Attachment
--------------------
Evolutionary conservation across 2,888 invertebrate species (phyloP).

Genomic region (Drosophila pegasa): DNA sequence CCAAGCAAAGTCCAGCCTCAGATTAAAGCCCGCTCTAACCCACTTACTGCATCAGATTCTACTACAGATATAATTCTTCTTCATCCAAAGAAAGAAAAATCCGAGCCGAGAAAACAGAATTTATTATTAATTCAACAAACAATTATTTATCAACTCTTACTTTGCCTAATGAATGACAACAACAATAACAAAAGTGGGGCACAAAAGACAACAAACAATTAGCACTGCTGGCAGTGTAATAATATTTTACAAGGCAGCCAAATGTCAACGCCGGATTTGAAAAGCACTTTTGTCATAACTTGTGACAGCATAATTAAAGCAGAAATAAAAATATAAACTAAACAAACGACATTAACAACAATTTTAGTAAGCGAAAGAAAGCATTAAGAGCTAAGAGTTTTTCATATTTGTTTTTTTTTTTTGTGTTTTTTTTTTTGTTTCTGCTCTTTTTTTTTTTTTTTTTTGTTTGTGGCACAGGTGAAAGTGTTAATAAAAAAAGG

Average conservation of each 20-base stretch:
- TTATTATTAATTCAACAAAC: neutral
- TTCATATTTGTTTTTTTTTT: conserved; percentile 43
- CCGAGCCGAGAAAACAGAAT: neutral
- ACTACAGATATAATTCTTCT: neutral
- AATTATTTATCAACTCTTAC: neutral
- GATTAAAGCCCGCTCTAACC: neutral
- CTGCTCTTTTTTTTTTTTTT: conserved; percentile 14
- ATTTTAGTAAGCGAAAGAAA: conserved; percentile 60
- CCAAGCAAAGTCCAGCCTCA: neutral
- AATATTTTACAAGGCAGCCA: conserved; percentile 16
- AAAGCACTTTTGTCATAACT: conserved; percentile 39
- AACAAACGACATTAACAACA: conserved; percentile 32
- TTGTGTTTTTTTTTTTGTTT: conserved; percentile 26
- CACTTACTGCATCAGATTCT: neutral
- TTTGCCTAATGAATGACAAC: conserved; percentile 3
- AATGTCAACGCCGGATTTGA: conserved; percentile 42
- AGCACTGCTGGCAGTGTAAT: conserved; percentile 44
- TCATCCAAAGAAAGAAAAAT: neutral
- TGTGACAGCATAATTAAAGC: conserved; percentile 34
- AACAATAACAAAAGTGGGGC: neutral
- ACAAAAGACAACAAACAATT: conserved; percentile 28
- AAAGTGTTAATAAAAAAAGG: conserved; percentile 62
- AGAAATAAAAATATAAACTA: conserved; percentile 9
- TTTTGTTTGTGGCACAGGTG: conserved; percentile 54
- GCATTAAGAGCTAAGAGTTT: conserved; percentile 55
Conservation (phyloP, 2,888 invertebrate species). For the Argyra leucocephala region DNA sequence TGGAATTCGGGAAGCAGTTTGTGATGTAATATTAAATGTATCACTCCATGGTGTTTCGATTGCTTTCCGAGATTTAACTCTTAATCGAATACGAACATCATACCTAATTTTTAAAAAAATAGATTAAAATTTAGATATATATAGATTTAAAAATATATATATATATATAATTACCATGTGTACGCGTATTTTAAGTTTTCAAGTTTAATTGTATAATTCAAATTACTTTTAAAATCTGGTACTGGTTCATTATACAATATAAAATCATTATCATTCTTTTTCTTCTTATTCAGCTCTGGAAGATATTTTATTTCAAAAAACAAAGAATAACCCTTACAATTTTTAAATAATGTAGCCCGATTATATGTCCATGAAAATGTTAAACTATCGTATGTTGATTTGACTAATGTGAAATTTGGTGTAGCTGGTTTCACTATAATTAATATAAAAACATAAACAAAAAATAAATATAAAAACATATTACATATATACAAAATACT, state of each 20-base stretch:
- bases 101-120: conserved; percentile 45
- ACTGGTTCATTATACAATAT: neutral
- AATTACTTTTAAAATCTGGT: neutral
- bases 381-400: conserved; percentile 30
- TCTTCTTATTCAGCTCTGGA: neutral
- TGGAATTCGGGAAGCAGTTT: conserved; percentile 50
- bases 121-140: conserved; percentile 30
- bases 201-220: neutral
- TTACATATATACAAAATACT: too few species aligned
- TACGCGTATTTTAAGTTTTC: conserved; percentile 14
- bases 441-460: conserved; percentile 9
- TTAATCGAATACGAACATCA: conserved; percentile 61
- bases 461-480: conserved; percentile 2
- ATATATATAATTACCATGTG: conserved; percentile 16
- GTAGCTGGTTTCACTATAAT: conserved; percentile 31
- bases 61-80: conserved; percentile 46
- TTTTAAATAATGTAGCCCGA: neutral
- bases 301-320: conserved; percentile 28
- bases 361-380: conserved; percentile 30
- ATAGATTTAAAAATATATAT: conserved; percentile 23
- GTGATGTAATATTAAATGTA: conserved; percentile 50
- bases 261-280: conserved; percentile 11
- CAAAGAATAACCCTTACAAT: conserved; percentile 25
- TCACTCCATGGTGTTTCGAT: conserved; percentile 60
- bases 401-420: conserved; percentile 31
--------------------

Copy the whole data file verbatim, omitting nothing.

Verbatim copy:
Evolutionary conservation across 2,888 invertebrate species (phyloP).

Genomic region (Drosophila pegasa): DNA sequence CCAAGCAAAGTCCAGCCTCAGATTAAAGCCCGCTCTAACCCACTTACTGCATCAGATTCTACTACAGATATAATTCTTCTTCATCCAAAGAAAGAAAAATCCGAGCCGAGAAAACAGAATTTATTATTAATTCAACAAACAATTATTTATCAACTCTTACTTTGCCTAATGAATGACAACAACAATAACAAAAGTGGGGCACAAAAGACAACAAACAATTAGCACTGCTGGCAGTGTAATAATATTTTACAAGGCAGCCAAATGTCAACGCCGGATTTGAAAAGCACTTTTGTCATAACTTGTGACAGCATAATTAAAGCAGAAATAAAAATATAAACTAAACAAACGACATTAACAACAATTTTAGTAAGCGAAAGAAAGCATTAAGAGCTAAGAGTTTTTCATATTTGTTTTTTTTTTTTGTGTTTTTTTTTTTGTTTCTGCTCTTTTTTTTTTTTTTTTTTGTTTGTGGCACAGGTGAAAGTGTTAATAAAAAAAGG

Average conservation of each 20-base stretch:
- TTATTATTAATTCAACAAAC: neutral
- TTCATATTTGTTTTTTTTTT: conserved; percentile 43
- CCGAGCCGAGAAAACAGAAT: neutral
- ACTACAGATATAATTCTTCT: neutral
- AATTATTTATCAACTCTTAC: neutral
- GATTAAAGCCCGCTCTAACC: neutral
- CTGCTCTTTTTTTTTTTTTT: conserved; percentile 14
- ATTTTAGTAAGCGAAAGAAA: conserved; percentile 60
- CCAAGCAAAGTCCAGCCTCA: neutral
- AATATTTTACAAGGCAGCCA: conserved; percentile 16
- AAAGCACTTTTGTCATAACT: conserved; percentile 39
- AACAAACGACATTAACAACA: conserved; percentile 32
- TTGTGTTTTTTTTTTTGTTT: conserved; percentile 26
- CACTTACTGCATCAGATTCT: neutral
- TTTGCCTAATGAATGACAAC: conserved; percentile 3
- AATGTCAACGCCGGATTTGA: conserved; percentile 42
- AGCACTGCTGGCAGTGTAAT: conserved; percentile 44
- TCATCCAAAGAAAGAAAAAT: neutral
- TGTGACAGCATAATTAAAGC: conserved; percentile 34
- AACAATAACAAAAGTGGGGC: neutral
- ACAAAAGACAACAAACAATT: conserved; percentile 28
- AAAGTGTTAATAAAAAAAGG: conserved; percentile 62
- AGAAATAAAAATATAAACTA: conserved; percentile 9
- TTTTGTTTGTGGCACAGGTG: conserved; percentile 54
- GCATTAAGAGCTAAGAGTTT: conserved; percentile 55
Conservation (phyloP, 2,888 invertebrate species). For the Argyra leucocephala region DNA sequence TGGAATTCGGGAAGCAGTTTGTGATGTAATATTAAATGTATCACTCCATGGTGTTTCGATTGCTTTCCGAGATTTAACTCTTAATCGAATACGAACATCATACCTAATTTTTAAAAAAATAGATTAAAATTTAGATATATATAGATTTAAAAATATATATATATATATAATTACCATGTGTACGCGTATTTTAAGTTTTCAAGTTTAATTGTATAATTCAAATTACTTTTAAAATCTGGTACTGGTTCATTATACAATATAAAATCATTATCATTCTTTTTCTTCTTATTCAGCTCTGGAAGATATTTTATTTCAAAAAACAAAGAATAACCCTTACAATTTTTAAATAATGTAGCCCGATTATATGTCCATGAAAATGTTAAACTATCGTATGTTGATTTGACTAATGTGAAATTTGGTGTAGCTGGTTTCACTATAATTAATATAAAAACATAAACAAAAAATAAATATAAAAACATATTACATATATACAAAATACT, state of each 20-base stretch:
- bases 101-120: conserved; percentile 45
- ACTGGTTCATTATACAATAT: neutral
- AATTACTTTTAAAATCTGGT: neutral
- bases 381-400: conserved; percentile 30
- TCTTCTTATTCAGCTCTGGA: neutral
- TGGAATTCGGGAAGCAGTTT: conserved; percentile 50
- bases 121-140: conserved; percentile 30
- bases 201-220: neutral
- TTACATATATACAAAATACT: too few species aligned
- TACGCGTATTTTAAGTTTTC: conserved; percentile 14
- bases 441-460: conserved; percentile 9
- TTAATCGAATACGAACATCA: conserved; percentile 61
- bases 461-480: conserved; percentile 2
- ATATATATAATTACCATGTG: conserved; percentile 16
- GTAGCTGGTTTCACTATAAT: conserved; percentile 31
- bases 61-80: conserved; percentile 46
- TTTTAAATAATGTAGCCCGA: neutral
- bases 301-320: conserved; percentile 28
- bases 361-380: conserved; percentile 30
- ATAGATTTAAAAATATATAT: conserved; percentile 23
- GTGATGTAATATTAAATGTA: conserved; percentile 50
- bases 261-280: conserved; percentile 11
- CAAAGAATAACCCTTACAAT: conserved; percentile 25
- TCACTCCATGGTGTTTCGAT: conserved; percentile 60
- bases 401-420: conserved; percentile 31